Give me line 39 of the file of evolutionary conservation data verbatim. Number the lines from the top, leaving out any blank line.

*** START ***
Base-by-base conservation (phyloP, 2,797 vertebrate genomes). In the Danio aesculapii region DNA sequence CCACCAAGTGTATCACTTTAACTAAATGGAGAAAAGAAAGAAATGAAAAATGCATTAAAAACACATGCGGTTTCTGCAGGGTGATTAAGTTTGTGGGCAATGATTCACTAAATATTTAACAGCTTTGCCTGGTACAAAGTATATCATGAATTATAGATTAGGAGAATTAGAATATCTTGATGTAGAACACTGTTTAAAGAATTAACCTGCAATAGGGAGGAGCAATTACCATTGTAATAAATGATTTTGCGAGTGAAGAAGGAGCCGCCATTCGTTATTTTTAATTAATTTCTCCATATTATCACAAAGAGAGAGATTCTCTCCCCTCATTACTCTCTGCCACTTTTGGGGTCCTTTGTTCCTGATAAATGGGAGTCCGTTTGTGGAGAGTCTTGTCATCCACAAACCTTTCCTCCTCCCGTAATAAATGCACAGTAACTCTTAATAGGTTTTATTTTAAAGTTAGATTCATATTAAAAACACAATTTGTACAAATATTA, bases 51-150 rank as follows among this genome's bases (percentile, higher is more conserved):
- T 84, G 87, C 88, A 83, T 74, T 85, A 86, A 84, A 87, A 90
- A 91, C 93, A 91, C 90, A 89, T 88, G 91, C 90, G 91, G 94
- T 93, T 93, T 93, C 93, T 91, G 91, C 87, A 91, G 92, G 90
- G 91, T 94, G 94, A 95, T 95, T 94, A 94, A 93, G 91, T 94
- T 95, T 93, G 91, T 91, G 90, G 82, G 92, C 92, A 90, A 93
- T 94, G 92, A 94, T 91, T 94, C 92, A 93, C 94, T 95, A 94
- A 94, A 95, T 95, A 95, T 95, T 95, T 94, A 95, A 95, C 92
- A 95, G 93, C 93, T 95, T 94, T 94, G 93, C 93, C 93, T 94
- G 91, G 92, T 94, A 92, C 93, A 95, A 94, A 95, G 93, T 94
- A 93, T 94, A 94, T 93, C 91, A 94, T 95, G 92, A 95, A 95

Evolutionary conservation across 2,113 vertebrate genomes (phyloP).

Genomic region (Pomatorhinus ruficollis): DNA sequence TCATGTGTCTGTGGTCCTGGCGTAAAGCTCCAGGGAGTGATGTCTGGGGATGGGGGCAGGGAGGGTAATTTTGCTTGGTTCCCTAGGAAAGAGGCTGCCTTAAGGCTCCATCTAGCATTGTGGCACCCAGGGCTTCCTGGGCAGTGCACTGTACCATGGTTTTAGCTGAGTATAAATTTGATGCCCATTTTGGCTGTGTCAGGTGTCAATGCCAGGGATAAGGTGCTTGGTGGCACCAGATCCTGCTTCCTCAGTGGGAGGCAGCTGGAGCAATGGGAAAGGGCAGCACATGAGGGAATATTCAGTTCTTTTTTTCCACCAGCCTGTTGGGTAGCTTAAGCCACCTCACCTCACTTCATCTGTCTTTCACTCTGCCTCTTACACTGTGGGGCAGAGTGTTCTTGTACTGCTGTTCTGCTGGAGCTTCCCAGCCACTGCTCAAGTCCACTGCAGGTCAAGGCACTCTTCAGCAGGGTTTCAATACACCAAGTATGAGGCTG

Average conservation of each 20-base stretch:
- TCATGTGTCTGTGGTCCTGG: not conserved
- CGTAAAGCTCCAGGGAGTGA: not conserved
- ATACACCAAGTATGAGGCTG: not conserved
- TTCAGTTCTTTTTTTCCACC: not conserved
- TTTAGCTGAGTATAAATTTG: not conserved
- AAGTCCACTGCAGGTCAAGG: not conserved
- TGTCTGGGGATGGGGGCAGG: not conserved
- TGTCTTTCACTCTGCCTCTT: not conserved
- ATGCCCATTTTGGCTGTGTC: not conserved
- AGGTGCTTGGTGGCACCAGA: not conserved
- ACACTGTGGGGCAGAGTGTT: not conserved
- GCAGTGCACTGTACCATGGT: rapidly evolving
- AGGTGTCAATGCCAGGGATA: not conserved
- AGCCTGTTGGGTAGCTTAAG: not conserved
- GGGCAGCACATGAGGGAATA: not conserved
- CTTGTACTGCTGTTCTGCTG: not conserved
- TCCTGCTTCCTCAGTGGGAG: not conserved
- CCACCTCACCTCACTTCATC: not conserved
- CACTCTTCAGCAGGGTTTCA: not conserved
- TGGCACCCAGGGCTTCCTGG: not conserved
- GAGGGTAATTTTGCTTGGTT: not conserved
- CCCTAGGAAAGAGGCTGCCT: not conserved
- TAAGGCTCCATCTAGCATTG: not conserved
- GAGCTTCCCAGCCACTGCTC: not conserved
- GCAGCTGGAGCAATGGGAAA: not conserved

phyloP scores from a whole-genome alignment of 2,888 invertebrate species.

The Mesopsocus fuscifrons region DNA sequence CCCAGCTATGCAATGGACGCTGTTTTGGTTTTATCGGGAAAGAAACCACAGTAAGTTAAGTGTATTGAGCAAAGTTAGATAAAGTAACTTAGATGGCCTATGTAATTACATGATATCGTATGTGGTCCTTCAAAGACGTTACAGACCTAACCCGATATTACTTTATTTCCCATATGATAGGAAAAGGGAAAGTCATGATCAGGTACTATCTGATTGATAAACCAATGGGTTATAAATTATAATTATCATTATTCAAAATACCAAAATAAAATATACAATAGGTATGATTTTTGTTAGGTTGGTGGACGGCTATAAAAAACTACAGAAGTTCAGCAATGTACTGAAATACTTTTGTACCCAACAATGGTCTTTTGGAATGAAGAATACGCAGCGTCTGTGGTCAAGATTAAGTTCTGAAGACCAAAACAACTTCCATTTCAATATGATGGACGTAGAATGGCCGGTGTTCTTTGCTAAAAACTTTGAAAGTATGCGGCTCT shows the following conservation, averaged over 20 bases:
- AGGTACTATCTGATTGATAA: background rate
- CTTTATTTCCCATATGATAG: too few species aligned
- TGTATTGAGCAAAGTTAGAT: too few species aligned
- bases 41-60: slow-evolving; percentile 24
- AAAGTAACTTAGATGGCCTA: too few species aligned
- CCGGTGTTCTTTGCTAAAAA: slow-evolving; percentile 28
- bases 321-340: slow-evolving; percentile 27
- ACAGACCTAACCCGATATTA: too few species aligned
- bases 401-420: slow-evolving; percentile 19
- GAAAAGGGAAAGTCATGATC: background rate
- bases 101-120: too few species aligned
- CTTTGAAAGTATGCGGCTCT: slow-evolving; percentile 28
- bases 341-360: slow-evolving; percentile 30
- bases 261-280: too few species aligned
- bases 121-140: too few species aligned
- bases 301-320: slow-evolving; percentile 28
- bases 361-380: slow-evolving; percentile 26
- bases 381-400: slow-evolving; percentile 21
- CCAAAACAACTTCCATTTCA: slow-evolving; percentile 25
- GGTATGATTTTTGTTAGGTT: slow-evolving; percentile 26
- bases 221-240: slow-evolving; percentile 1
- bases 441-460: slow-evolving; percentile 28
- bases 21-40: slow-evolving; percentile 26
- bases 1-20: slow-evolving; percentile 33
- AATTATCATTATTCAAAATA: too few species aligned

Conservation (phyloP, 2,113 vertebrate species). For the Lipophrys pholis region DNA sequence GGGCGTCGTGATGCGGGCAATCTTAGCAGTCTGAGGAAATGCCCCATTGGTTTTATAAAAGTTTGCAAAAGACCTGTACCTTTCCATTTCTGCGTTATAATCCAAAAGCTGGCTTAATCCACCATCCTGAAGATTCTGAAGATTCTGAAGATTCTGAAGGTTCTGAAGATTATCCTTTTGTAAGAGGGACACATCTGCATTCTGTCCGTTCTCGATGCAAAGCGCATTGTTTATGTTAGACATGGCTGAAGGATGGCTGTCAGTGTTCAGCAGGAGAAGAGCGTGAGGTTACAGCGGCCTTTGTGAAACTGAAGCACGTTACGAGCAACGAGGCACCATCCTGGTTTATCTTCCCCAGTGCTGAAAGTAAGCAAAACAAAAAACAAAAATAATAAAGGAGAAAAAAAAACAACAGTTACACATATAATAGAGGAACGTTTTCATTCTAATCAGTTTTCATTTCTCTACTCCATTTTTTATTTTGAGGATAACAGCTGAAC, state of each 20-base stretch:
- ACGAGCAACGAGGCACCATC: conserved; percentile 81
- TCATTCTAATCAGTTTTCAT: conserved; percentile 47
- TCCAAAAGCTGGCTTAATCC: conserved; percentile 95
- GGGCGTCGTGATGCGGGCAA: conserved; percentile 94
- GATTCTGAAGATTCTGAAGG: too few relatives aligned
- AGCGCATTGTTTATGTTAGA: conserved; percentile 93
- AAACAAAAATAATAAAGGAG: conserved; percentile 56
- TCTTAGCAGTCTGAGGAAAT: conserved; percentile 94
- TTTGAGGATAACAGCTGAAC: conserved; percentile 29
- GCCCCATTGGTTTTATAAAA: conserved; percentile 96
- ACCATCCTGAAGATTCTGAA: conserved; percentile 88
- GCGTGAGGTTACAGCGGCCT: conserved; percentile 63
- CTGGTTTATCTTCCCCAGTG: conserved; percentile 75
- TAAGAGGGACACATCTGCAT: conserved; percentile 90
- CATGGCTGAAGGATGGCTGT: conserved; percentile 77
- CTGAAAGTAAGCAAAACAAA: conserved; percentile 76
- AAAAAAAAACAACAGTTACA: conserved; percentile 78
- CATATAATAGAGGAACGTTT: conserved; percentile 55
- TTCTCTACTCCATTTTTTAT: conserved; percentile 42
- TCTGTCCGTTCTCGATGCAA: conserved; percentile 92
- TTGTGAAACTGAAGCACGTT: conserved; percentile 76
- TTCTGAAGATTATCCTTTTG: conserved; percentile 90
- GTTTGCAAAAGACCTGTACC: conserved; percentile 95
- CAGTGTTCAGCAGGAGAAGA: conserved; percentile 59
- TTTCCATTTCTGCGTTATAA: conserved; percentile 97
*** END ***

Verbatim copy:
- GCAGCTGGAGCAATGGGAAA: not conserved